Florida’s First District Court of Appeal issued a per curium affirmance on an appeal brought by Bank of America. Judge Thomas issued a specially concurring opinion stating that the trial court found that Bank of America engaged in egregious and intentional misconduct. First, Bank of America reassured the homeowners (the Pates) that it would issue a home equity loan in addition to a mortgage loan based upon an appraisal of a home that was in poor condition. The home equity loan was needed in order to make needed repairs and restore the home.
After closing, Bank of America refused to issue the home equity loan because it claimed the appraisal was flawed. The Pates invested their labor and money in order to repair and restore the house. Bank of America also required the Pates to obtain an insurance binder. The binder was used to pay the first year’s insurance premium and the remainder of the funds were placed in escrow to pay future premiums. Bank of America failed to pay the subsequent premiums and the Pates were forced to obtain force-placed insurance because no insurance company would insure the house since it was in poor condition. As a result of the forced-placed insurance, the Pates’ monthly mortgage payment went from $496.34 to $2,128.74 which Bank of America demanded that the Pates pay.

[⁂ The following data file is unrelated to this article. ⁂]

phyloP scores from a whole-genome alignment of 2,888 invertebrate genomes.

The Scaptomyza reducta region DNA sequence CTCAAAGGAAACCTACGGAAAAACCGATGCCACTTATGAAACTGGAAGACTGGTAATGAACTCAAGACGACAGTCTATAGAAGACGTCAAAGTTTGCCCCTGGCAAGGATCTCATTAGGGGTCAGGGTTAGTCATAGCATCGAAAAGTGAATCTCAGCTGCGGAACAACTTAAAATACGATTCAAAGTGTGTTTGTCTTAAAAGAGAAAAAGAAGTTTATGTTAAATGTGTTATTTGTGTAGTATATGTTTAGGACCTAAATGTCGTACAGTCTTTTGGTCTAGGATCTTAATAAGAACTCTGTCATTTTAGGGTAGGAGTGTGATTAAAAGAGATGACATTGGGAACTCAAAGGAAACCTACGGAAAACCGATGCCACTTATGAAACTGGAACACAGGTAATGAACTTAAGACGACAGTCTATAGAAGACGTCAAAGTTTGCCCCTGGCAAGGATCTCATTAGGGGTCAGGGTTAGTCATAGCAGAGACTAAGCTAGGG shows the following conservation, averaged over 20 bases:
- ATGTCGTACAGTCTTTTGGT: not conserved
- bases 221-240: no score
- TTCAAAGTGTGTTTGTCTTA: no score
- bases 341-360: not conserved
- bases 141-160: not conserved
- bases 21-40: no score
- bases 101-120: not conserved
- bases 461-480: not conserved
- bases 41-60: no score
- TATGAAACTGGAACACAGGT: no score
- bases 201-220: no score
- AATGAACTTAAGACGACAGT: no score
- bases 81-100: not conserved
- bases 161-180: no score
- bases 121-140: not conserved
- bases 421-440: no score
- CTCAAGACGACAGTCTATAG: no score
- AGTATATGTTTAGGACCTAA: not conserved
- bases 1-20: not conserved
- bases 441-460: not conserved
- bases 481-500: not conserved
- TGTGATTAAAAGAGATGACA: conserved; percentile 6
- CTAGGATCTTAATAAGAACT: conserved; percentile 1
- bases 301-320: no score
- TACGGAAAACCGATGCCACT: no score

To make matters worse, Bank of America broke into the Pates home several times and attempted to remove furniture as well as place locks on the outside doors. The Pates had to get the sheriff to force Bank of America’s agents from the property on two occasions. As a result the Pates were forced to obtain alternative housing for 28 months incurring thousands of dollars in additional expenses.
The trial court found that Bank of America demonstrated unclean hands and was not entitled to a foreclosure. Additionally, the trial court awarded punitive damages finding that Bank of America showed a “”concscious indifference to consequences” and “reckless disregard” to the rights of the Pates. Judge Thomas states:
Here, the Bank’s intent to defraud was shown by its reckless disregard for its actions. The facts showing the Bank’s “conscious indifference to consequences” and “reckless indifference” to the rights of the Pates is the same as an intentional act violating their rights. See White Constr. Co., 455 So. 2d at 1029. The record evidence provides ample support for the trial court’s ruling in favor of the Pates’ claim for punitive damages against the Bank.
To read the entire concurring opinion, click Bank of America, N.A. v. Phillip V. Pate, et al.